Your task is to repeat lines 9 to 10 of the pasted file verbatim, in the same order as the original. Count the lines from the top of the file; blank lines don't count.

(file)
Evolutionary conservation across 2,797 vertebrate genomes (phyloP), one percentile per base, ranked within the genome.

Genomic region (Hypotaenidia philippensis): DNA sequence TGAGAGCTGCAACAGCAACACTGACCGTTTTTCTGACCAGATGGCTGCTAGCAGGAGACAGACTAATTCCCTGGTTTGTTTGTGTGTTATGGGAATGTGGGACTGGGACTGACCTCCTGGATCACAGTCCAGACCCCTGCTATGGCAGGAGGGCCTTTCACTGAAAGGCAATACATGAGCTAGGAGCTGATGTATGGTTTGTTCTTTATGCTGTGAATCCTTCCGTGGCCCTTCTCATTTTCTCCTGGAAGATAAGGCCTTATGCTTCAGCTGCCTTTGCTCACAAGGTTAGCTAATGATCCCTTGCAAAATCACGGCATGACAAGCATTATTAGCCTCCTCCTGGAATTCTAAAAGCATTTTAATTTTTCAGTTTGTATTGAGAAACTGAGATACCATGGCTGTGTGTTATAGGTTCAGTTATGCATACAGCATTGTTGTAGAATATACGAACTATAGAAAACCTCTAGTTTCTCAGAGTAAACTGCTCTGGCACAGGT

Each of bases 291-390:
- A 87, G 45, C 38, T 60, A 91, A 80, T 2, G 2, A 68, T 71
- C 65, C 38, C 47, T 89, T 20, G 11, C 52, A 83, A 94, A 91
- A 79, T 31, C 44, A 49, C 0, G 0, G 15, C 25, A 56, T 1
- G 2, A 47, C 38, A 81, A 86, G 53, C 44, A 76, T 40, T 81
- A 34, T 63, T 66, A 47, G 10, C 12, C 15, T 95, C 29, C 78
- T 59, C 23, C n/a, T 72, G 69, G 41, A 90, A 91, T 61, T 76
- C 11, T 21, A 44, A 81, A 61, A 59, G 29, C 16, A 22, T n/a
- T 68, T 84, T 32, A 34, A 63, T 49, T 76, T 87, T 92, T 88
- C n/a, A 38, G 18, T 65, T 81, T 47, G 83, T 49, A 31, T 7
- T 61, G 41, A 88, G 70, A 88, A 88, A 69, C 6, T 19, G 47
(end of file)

- T 59, C 23, C n/a, T 72, G 69, G 41, A 90, A 91, T 61, T 76
- C 11, T 21, A 44, A 81, A 61, A 59, G 29, C 16, A 22, T n/a